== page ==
# Why can't Policy Gradient Algorithm be seen as an Actor-Critic Method?

During the equation deducing in policy gradient algorithm(e.g., REINFORCE), we are actually using an expectancy of total reward, which we try to maximize.

$$\overline{R_\theta}=E_{\tau\sim\pi_\theta}[R(\tau)]$$

Can't it be seen as an Actor-Critic Method since we are using V(s) as a Critic to guide the update of Actor π? (Here we've already introduced an approximation) $$\nabla \overline{R_\theta} = \sum_{n=1}^N R(\tau^{(n)}) \nabla \log p(\tau)$$ If not, what's the clear definition of Actor and Critic defined in Actor-Critic Algorithm.

In RL we have:

• Actor-only methods such as REINFORCE in which the output is a probability distributions over actions. REINFORCE is a policy gradient method but doesnt use a critic.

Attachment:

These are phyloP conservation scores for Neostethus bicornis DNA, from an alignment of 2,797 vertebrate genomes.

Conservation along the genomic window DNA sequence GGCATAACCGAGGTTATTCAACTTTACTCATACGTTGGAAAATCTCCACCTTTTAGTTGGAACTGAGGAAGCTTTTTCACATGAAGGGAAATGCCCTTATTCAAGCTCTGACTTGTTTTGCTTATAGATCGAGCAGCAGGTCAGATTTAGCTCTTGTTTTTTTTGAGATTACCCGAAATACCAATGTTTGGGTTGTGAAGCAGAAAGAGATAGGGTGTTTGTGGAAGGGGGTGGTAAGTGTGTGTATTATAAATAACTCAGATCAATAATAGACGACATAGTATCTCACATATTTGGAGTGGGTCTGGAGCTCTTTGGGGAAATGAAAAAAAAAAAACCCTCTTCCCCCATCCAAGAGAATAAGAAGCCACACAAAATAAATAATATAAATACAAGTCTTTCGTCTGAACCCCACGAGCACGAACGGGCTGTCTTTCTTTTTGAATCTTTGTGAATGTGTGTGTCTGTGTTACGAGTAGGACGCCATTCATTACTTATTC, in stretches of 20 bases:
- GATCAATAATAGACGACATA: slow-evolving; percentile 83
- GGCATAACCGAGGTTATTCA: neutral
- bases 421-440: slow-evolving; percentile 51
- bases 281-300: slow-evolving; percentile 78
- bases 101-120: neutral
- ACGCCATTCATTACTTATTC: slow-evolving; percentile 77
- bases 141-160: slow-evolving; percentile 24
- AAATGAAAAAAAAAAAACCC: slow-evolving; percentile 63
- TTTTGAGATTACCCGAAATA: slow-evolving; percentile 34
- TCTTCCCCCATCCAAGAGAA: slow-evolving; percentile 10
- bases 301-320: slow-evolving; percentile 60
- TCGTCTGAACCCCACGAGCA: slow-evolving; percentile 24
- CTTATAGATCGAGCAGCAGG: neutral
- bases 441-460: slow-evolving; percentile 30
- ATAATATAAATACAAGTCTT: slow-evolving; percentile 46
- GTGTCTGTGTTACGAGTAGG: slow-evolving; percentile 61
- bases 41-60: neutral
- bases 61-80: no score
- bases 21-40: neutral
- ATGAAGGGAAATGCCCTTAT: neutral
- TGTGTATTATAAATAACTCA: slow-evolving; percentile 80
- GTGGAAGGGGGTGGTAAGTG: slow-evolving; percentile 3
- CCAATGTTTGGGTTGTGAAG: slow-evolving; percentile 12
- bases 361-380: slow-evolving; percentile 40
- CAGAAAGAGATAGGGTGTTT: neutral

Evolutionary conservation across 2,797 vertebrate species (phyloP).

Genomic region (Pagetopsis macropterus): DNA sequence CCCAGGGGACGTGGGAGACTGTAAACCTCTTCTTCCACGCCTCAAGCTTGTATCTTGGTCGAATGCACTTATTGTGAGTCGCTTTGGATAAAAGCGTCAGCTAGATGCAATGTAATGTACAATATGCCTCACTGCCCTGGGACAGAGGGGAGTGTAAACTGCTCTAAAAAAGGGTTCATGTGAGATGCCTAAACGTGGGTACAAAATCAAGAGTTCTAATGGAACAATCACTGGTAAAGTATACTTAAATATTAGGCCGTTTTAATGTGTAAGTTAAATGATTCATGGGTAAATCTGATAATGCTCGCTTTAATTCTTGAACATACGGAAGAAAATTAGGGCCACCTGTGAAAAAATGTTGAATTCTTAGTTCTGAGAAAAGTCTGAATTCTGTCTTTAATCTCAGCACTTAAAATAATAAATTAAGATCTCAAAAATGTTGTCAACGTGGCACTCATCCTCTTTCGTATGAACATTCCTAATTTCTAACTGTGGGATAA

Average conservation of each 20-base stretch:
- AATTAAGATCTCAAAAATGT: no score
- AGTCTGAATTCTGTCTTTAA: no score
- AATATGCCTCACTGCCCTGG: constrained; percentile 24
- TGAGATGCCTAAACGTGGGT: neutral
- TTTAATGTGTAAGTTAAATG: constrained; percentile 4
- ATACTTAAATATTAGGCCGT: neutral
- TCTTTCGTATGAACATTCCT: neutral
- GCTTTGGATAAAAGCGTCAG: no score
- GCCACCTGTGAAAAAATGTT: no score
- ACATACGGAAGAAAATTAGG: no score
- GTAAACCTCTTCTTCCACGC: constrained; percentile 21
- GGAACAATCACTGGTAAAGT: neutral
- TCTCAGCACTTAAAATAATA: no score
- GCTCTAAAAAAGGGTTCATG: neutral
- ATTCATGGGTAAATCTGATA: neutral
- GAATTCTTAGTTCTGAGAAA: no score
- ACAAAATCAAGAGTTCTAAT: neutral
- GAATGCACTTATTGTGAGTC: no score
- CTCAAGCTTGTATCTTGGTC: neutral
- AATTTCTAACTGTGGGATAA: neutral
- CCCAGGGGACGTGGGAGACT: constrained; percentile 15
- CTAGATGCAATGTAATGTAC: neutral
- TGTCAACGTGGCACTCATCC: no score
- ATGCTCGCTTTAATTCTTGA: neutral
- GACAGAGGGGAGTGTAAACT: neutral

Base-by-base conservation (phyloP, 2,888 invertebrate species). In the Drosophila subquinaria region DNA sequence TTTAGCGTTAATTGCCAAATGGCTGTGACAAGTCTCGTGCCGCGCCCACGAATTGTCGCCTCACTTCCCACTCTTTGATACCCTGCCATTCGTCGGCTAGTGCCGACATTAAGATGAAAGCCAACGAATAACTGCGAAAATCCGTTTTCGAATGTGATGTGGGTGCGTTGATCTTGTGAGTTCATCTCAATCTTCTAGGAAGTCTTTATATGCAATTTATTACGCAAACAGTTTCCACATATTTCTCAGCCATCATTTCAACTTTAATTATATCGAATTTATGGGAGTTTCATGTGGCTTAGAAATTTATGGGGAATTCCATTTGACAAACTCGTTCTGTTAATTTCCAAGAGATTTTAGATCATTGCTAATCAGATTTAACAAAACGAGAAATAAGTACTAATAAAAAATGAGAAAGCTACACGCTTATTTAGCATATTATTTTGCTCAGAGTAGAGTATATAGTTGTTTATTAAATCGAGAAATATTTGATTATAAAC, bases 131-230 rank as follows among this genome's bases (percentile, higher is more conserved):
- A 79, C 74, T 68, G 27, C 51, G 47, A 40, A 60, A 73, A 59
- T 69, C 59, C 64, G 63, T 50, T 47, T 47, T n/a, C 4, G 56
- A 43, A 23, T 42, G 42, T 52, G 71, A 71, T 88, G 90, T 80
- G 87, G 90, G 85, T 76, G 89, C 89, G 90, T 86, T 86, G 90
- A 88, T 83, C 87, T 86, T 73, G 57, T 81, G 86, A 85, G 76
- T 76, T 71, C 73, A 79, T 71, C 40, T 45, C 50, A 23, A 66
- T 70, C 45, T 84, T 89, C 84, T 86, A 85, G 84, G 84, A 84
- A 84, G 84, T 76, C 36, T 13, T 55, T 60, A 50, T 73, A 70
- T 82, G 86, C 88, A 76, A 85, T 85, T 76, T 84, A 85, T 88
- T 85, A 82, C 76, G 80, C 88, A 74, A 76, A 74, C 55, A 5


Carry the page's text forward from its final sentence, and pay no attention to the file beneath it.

• Critic-only methods such as Q-learning in which the output is the expected reward for every available action ($$Q(s,a)$$ $$\forall a\in A$$)
• Actor-Critic methods that involve both Actor and Critic estimations. For example the popular DDPG and A3C algorithms. Both algorithms are policy gradient methods. By reading the papers you will start getting a sense on why the simple REINFORCE introduces variance in gradient estimations and how a critic can reduce it.

Policy Gradient methods are based on the Policy Gradient theorem. A standard implementation is an Actor-Critic algorithm, and we use both Actor (probability distribution over actions) and Critic (Value functions) in order to trade-off bias and variance in your gradient estimations.